188+86, LW - Stilbite in sheaf-like crystal shapes at contact of pegmatite and biotite-chlorite schist. Another pocket located next to another pegmatite at 188+96, LW.  Late plates of pyrite are found intergrown at late stages of stilbite mineralization.  Collected 1/2/99 from conveyor belt during flooding incident and related 800’ conveyor walk-in.

190+15, RW - Light yellow crystalline stilbite crystals occur in gouge-rich fractured pegmatite.  The stilbite crystals are overgrown on massive calcite.  Two generations of small, clear crystals (apophyllite and younger analcime are predicted based on crystal shape) occur next.  The analcime crystals are particularly striking because of their facet reflections and clarity.  Locally, cm-scale pseudo-cubic calcite crystals are found to overgrow the crystallized matrix.  Collected 1/20/99 and 6/7/99.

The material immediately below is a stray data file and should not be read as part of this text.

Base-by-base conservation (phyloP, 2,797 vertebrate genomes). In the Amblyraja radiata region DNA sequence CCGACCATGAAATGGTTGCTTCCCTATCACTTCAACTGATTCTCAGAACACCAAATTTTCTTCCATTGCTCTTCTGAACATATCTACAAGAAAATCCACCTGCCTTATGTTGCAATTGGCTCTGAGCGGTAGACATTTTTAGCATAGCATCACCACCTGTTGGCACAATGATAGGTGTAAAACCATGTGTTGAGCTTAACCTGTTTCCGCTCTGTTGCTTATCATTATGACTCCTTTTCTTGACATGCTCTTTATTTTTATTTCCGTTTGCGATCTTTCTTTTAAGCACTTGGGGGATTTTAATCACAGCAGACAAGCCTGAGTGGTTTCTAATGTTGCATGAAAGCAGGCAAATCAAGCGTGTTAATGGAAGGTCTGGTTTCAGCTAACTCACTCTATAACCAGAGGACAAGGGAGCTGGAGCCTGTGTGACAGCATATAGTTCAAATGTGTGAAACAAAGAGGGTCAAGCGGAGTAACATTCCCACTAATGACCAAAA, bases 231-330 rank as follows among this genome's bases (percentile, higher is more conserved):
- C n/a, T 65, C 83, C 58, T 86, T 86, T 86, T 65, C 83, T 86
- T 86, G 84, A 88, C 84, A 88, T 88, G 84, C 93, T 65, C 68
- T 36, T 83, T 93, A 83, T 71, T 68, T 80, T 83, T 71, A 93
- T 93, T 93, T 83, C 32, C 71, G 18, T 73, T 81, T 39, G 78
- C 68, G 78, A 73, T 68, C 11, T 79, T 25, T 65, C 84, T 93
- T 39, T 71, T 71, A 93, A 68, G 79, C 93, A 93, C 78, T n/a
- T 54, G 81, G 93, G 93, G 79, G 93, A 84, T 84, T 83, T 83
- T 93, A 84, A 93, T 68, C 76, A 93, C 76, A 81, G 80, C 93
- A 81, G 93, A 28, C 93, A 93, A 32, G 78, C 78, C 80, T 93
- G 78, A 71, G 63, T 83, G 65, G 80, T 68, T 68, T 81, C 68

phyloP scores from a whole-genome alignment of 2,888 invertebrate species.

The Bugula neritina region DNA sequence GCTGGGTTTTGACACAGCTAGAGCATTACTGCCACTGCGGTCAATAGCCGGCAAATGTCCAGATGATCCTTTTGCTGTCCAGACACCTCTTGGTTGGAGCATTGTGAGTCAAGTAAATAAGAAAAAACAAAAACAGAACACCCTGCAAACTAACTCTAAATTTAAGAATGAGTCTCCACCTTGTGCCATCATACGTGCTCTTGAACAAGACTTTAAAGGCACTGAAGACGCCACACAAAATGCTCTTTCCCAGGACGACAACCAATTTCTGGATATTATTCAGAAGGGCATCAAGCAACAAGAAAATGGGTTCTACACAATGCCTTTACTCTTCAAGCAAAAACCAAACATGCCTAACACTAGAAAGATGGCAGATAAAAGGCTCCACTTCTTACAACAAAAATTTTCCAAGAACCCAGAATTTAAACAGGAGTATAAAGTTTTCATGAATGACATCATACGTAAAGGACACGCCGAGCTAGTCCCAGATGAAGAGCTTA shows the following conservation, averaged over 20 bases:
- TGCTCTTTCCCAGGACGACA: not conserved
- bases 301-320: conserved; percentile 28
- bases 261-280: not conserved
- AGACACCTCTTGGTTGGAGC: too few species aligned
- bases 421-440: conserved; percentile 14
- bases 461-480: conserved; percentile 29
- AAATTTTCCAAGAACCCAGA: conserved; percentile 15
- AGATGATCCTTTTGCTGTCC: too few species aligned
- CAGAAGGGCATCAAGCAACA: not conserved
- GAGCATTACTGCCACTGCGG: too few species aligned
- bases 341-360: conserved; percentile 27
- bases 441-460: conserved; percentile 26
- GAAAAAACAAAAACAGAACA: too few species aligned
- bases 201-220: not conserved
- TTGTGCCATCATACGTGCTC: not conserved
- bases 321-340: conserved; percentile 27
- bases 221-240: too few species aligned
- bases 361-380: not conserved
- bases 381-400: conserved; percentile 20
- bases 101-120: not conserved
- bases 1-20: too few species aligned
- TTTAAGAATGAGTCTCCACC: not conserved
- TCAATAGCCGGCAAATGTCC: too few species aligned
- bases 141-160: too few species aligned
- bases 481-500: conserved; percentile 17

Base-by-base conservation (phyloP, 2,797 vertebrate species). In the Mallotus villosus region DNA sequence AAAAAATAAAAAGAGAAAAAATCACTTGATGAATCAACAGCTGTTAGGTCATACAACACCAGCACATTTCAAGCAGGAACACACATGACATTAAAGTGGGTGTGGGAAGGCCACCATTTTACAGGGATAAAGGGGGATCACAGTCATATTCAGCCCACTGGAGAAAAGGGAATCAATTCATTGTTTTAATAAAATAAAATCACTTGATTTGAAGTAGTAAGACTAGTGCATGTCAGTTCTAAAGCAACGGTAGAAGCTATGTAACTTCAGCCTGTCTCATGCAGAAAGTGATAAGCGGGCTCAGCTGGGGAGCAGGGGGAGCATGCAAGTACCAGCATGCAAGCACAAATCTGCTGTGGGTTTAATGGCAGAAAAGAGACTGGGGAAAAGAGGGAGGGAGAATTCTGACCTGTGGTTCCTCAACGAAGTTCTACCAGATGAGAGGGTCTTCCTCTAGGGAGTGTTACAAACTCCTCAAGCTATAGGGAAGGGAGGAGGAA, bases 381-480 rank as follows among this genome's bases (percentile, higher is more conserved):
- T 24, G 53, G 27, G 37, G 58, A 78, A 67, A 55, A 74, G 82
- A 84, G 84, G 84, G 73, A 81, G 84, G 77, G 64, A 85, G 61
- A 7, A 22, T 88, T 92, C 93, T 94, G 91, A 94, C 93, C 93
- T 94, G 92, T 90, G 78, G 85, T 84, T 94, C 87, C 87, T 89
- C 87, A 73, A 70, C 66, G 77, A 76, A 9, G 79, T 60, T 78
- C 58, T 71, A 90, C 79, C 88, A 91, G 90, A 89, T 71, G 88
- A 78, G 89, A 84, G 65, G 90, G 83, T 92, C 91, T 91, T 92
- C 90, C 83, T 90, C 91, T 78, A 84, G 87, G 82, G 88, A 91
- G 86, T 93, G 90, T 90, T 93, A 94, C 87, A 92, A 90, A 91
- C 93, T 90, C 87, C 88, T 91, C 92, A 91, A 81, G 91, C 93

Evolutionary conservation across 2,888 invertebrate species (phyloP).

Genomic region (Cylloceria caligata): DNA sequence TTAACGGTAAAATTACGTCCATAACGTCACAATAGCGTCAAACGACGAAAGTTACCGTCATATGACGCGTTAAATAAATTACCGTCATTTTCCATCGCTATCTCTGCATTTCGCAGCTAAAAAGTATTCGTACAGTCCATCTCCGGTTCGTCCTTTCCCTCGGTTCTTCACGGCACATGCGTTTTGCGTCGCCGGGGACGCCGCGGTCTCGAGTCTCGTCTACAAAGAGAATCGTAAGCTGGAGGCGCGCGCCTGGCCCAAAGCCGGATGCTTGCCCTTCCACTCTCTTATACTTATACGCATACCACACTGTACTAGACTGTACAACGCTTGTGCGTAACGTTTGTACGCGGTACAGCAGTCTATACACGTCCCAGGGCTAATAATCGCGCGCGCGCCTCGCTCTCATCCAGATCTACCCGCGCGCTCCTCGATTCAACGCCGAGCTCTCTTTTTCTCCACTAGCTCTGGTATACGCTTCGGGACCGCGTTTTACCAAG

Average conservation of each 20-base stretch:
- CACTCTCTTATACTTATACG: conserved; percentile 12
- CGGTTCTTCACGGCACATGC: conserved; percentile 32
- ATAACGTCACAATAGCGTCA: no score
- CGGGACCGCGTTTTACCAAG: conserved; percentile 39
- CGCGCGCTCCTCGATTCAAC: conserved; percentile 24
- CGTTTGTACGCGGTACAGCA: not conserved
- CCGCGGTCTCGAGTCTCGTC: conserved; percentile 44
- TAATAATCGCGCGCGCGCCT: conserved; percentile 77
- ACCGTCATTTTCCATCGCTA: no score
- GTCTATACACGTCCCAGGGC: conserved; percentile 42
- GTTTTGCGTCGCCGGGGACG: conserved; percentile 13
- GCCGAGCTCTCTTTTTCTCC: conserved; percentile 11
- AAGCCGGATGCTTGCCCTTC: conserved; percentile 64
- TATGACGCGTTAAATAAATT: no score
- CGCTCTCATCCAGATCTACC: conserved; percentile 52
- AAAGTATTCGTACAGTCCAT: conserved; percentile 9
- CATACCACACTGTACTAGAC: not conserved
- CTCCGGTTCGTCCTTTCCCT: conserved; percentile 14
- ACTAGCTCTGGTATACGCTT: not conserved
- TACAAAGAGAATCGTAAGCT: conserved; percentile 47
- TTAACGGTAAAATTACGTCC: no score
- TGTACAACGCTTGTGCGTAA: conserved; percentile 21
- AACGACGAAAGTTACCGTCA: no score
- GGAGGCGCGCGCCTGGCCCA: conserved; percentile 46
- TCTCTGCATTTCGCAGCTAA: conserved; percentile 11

190+52, RW - Clear interpenetrating calcite crystals about 1 cm in size in N11°E, 67°NW fault zone overgrow stilbite.  Stilbite crystals form a basal substrate found overgrown with massive stilbite then the calcite.  Late pyrite cubes here overgrow a second generation of clear stilbite blades.  Collected 6/7/99.

210+12, RW - Pegmatite matrix with openings containing microcrystalline epidote and chlorite, 4 mm tabular pink apophyllite(?), sphalerite, and stilbite.  Collected 6/15/99.

214+25, LW - Radiating masses of orange-colored stilbite surrounded by white calcite in fracture fillings related to a fault oriented N29°E, 72°SE.  The fault, which cuts mafic gneiss, has produced a crush breccia zone up to 3 m wide.  Mineralization is found in thin veins a few mm thick to irregular nodules up to 10 cm long, all within the brittle fault fabric.  Collected 6/16/99.